Tuesday, May 15, 2007

Technophilia: Garmin Nuvi 360 + Sprint Sanyo Katana

One of the most frustrating things in this supposedly standards-based technology era is figuring out if your two high tech devices will work properly together. Bluetooth is a great example of the great failure of technology standards; assume nothing when it comes to Bluetooth interoperability.

This post, should the Google gods deem it index-worthy, shall address the question of whether my two latest gadgets play well together.

My favorite new toy, the Garmin Nuvi 360 portable GPS navigator, has Bluetooth support to function as a hands-free phone interface. In theory it can make and receive calls, download your phone's address book, and send and receive text messages (why you would want to send text messages from your portable GPS navigator is another question entirely).

It was about time for me to upgrade my old cell phone and I figured I may as well get one with Bluetooth that will work with the Nuvi 360. There are discussion threads on compatible phones for the Nuvi line at gpspassion.com but they are incomplete or confusing; the Garmin Website lists compatible phones but it is very incomplete.

Well I am happy to report that the Sanyo Katana for Sprint does work. Dialing, voice, and address book features seem to be working just fine, including the Katana's limited voice-activated dialing; text messaging is not supported.

The Nuvi's built-in speaker is not very capable (almost unusable for phone conversations) but in normal usage the audio is piped through my car speakers anyway (via aux input to car stereo). Even over the car speakers the phone audio quality is not great and is clearly worse than the otherwise good sound quality of the phone itself. Blame Bluetooth - the audio can get choppy and broken up depending on where the phone is located in relation to the Nuvi.

The built-in mic is also just okay and, according to the person I called, sounds like a bad speakerphone connection. I had to speak rather loudly to be heard clearly on the other end. There is also a faint echo effect for the person on the other end of the conversation. The Nuvi mount has a jack for an optional external microphone that I have yet to try.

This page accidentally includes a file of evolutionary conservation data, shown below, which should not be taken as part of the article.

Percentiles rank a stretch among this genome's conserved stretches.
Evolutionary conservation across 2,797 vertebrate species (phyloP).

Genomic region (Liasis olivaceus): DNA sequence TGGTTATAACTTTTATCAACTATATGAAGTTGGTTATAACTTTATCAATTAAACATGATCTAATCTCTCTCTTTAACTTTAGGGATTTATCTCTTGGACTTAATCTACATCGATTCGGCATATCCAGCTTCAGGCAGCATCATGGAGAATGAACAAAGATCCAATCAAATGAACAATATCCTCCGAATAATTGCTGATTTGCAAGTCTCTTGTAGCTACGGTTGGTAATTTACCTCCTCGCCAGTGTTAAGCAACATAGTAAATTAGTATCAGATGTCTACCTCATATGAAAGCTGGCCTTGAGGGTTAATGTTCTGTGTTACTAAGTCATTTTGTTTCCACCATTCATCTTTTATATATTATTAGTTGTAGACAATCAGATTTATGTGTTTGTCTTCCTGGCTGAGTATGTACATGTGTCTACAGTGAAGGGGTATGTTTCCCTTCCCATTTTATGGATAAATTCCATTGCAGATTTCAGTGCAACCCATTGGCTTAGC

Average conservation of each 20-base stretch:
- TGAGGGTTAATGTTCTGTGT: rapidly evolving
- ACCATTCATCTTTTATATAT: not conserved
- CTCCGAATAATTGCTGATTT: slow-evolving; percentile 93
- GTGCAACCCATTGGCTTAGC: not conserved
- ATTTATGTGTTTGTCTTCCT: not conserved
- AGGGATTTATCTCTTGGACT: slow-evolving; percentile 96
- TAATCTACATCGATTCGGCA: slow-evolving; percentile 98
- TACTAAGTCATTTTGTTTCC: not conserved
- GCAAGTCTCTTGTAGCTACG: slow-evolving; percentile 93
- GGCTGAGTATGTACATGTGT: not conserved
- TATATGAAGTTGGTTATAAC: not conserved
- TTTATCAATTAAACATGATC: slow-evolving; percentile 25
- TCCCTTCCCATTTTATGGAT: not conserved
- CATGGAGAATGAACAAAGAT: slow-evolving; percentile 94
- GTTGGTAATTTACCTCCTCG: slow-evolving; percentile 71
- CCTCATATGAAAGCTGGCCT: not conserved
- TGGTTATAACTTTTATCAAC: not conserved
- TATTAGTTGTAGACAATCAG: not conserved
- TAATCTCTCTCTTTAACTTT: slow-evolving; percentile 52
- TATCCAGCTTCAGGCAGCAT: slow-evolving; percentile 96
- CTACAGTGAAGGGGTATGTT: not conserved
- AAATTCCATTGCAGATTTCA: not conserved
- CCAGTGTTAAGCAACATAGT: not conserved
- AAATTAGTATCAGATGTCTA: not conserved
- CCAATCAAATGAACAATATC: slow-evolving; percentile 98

The initial Bluetooth pairing was easily accomplished (I initiated it on the Nuvi and accepted the connection on the Katana). Now the two "trusted devices" automatically reconnect whenever they are within communications range of each other (i.e. when I get into the car with my phone and turn on the Nuvi). The connection is established very quickly, pretty much as soon as the Nuvi is powered up.

The Nuvi's copy of the cell phone's phone book is updated, but only when the phone is actually accessed through the Nuvi (e.g. I make a call). The Bluetooth auto-pairing does not update the phone book on its own.

The Nuvi's interface for the various phone features is quite nice and gives you all the controls you'd expect. The most important one--transfer audio back to phone--is just one click away during phone calls.

I have not compared the Nuvi's performance to the Katana's built-in speakerphone capabilities. Interestingly the Katana's speakerphone function is overridden by the Bluetooth connection while they are paired. If you hit the "Speaker" button on the Katana, it will activate the Nuvi's hands-free mode. I don't like that, but it does make sense.

All in all the hands-free functionality is really only useful for short calls, such as when calling ahead for a dinner reservation or when an unexpected call comes in and the phone is buried in your pocket or purse. If a longer call is in order, plan ahead and plug a headset directly into the phone.


Post a Comment

<< Home